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Self-Realization and the Priority of Fair Equality of Opportunity

Self-Realization and the Priority of Fair Equality of Opportunity <jats:sec><jats:title>Abstract</jats:title><jats:p>The lexical priority of fair equality of opportunity in John Rawls’s justice as fairness, which has been sharply criticized by Larry Alexander and Richard Arneson among others, is left almost entirely undefended in Rawls’s works. I argue here that this priority rule can be successfully defended against its critics despite Rawls’s own doubts about it. Using the few textual clues he provides, I speculatively reconstruct his defense of this rule, showing that it can be grounded on our interest in self-realization through work. This reconstructed defense makes liberal use of concepts already present in A Theory of Justice, including the Aristotelian Principle (which motivates the achievement of increasing virtuosity) and the Humboldtian concept of social union (which provides the context for the development of such virtuosity). I also show that this commitment to self-realization, far from violating the priority of right in Rawls’s theory, stems directly from his underlying commitment to autonomy, which is the very foundation of the moral law in his doctrine of right. The reconstituted defense of this priority rule not only strengthens the case for justice as fairness but also has important and controversial implications for public policy.</jats:p> </jats:sec> http://www.deepdyve.com/assets/images/DeepDyve-Logo-lg.png Journal of Moral Philosophy Brill

Self-Realization and the Priority of Fair Equality of Opportunity

Journal of Moral Philosophy , Volume 1 (3): 333 – Jan 1, 2004

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References (3)

Publisher
Brill
Copyright
© 2004 Koninklijke Brill NV, Leiden, The Netherlands
ISSN
1740-4681
eISSN
1745-5243
DOI
10.1177/174046810400100307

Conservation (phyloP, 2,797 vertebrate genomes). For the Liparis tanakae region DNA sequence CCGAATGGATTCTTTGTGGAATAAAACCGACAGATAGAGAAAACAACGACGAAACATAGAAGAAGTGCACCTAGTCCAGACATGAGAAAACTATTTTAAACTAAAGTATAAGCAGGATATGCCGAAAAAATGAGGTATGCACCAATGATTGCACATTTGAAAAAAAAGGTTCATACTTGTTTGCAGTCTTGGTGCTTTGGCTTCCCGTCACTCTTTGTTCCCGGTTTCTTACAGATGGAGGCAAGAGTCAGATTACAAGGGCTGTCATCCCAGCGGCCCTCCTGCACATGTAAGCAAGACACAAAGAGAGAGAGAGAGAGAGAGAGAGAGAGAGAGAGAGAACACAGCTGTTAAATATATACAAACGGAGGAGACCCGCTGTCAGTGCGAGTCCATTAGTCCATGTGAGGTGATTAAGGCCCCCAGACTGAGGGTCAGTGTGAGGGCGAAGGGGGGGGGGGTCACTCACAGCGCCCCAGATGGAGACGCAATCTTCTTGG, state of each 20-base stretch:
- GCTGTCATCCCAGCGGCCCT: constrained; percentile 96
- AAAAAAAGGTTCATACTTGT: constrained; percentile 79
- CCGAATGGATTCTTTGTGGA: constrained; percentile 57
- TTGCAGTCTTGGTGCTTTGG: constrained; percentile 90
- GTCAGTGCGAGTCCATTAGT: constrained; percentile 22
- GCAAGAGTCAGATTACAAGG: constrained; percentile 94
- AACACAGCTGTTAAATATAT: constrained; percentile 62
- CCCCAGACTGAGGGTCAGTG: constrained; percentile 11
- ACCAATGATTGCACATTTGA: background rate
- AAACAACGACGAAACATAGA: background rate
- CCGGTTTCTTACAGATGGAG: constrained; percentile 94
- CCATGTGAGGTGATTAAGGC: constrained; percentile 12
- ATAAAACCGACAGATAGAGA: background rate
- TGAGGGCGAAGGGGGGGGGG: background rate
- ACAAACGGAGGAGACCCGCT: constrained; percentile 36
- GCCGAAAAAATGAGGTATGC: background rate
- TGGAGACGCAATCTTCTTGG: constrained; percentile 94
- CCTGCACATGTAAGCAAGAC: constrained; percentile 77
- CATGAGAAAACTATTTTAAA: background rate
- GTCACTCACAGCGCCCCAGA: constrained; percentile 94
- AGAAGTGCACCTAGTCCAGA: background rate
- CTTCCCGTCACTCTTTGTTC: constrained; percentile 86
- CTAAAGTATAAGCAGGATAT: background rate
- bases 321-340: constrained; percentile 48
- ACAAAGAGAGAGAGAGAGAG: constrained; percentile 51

Publisher site
See Article on Publisher Site

Abstract

<jats:sec><jats:title>Abstract</jats:title><jats:p>The lexical priority of fair equality of opportunity in John Rawls’s justice as fairness, which has been sharply criticized by Larry Alexander and Richard Arneson among others, is left almost entirely undefended in Rawls’s works. I argue here that this priority rule can be successfully defended against its critics despite Rawls’s own doubts about it. Using the few textual clues he provides, I speculatively reconstruct his defense of this rule, showing that it can be grounded on our interest in self-realization through work. This reconstructed defense makes liberal use of concepts already present in A Theory of Justice, including the Aristotelian Principle (which motivates the achievement of increasing virtuosity) and the Humboldtian concept of social union (which provides the context for the development of such virtuosity). I also show that this commitment to self-realization, far from violating the priority of right in Rawls’s theory, stems directly from his underlying commitment to autonomy, which is the very foundation of the moral law in his doctrine of right. The reconstituted defense of this priority rule not only strengthens the case for justice as fairness but also has important and controversial implications for public policy.</jats:p> </jats:sec>

Journal

Journal of Moral PhilosophyBrill

Published: Jan 1, 2004

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